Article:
Supreme Court finds Cho Kuk's cousin guilty
The Supreme Court upheld the conviction of a cousin of former Justice Minister Cho Kuk for embezzlement.
Cho Beom-dong, Cho Kuk’s first cousin, had been convicted of a series of financial crimes including embezzlement, breach of trust and making false public statements about a private equity fund he operated. Cho Kuk's wife, Chung Kyung-sim, was one of the fund’s main investors.
It was the first Supreme Court ruling on a series of trials involving former minister Cho and his family.
The Supreme Court upheld a lower court's ruling that Cho Beom-dong had not colluded with his cousin and his wife to abuse his political power.
Cho was arrested in September 2019 and indicted the next month for alleged capital market law violations involving the private equity fund Co-link PE. He was also charged with ordering his staff to destroy evidence linked to the former minister and Chung.
The Seoul Central District Court convicted Cho in July 2020 of embezzling about 7.2 billion won from the private equity fund, while rejecting the prosecution’s argument that Chung was a co-conspirator.
The district court also convicted Cho of colluding with Chung to destroy evidence.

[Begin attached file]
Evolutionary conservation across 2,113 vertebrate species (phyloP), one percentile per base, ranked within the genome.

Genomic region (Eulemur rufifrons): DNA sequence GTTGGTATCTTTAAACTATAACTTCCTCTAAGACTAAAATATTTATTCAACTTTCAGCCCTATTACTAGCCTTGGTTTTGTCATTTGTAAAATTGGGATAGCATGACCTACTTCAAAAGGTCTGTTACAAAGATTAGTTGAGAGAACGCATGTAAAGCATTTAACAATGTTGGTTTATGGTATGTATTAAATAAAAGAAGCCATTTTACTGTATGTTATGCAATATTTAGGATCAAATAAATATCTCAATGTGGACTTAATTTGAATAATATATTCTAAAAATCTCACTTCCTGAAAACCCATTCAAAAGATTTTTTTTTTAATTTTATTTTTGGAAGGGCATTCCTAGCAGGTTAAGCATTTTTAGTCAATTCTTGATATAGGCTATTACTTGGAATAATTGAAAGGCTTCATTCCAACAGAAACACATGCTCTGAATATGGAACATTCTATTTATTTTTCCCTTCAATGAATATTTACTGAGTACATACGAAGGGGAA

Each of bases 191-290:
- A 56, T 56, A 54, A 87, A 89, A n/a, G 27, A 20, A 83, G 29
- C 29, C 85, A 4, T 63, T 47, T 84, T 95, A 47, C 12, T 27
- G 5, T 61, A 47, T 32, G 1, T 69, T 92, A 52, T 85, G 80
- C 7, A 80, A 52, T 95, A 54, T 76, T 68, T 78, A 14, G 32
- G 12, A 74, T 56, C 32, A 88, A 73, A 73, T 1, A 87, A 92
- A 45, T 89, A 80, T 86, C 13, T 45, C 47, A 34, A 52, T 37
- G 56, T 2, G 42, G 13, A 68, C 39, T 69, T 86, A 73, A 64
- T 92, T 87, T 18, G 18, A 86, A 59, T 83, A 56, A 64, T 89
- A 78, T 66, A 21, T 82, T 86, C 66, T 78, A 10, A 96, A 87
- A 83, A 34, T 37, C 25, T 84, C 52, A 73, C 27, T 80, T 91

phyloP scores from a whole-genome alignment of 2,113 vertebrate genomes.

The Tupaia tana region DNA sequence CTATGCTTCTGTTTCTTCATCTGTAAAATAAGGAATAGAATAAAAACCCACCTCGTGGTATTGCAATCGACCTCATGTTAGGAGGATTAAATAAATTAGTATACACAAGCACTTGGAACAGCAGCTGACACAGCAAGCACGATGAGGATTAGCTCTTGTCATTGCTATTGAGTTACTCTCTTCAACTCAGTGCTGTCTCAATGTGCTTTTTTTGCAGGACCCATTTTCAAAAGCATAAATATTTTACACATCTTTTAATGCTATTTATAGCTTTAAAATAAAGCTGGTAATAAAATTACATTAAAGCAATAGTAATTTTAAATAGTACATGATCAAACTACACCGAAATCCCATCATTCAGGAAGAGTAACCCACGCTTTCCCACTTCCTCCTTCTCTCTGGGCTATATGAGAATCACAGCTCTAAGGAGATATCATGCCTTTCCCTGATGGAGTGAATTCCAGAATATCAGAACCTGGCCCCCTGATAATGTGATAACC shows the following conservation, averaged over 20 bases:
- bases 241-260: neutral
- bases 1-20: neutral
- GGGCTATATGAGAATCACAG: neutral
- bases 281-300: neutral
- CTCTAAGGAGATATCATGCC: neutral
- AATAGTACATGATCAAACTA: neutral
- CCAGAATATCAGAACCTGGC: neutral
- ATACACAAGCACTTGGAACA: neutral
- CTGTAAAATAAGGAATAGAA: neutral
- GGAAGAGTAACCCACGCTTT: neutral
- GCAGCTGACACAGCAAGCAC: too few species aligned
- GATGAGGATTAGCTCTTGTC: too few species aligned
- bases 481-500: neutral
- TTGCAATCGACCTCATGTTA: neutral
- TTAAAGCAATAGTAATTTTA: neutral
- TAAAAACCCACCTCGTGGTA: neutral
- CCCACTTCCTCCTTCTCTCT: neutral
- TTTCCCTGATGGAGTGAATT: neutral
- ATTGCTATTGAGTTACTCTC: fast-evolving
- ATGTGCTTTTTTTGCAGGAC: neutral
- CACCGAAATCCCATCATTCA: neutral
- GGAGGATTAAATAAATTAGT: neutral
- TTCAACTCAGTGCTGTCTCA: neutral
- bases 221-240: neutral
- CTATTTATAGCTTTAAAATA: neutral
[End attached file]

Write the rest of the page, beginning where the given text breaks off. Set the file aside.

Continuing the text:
In January, the Seoul High Court upheld the district court’s ruling that Cho committed both financial crimes and evidence destruction, and that Chung only colluded with Cho for the latter.
Cho Kuk is a key ally of President Moon Jae-in who also served as senior secretary for civil affairs at the Blue House from May 2017 through July 2019. In the following month, Moon nominated him as justice minister. Suspicions of academic irregularities and financial corruption were raised about Cho and his family during the confirmation hearing process. Moon went ahead and appointed him, and Cho briefly headed the Justice Ministry from Sept. 9 to Oct. 14, 2019.
His wife, an English literature professor at Dongyang University, was indicted last year on three main allegations. She was accused of having forged documents to help her daughter get accepted into Korea University and two medical schools; making illegal investments using a private equity fund; and destroying evidence.
In December, the Seoul Central District Court convicted her of academic frauds committed on behalf of her daughter and sentenced her to four years in prison. At the time, she was found guilty of some charges associated with her investments, but not all. She was indicted on 15 counts and convicted of 11.
Chung's appeal is currently ongoing at the Seoul High Court. Final arguments are scheduled for July 12.
A separate trial of Cho Kuk is also ongoing at the Seoul Central District Court over charges that he colluded with his wife to unlawfully help their daughter get into a medical school and broke the law on numerous occasions to amass wealth. He is currently standing trial at the Seoul Central District Court.
BY SER MYO-JA [firstname.lastname@example.org]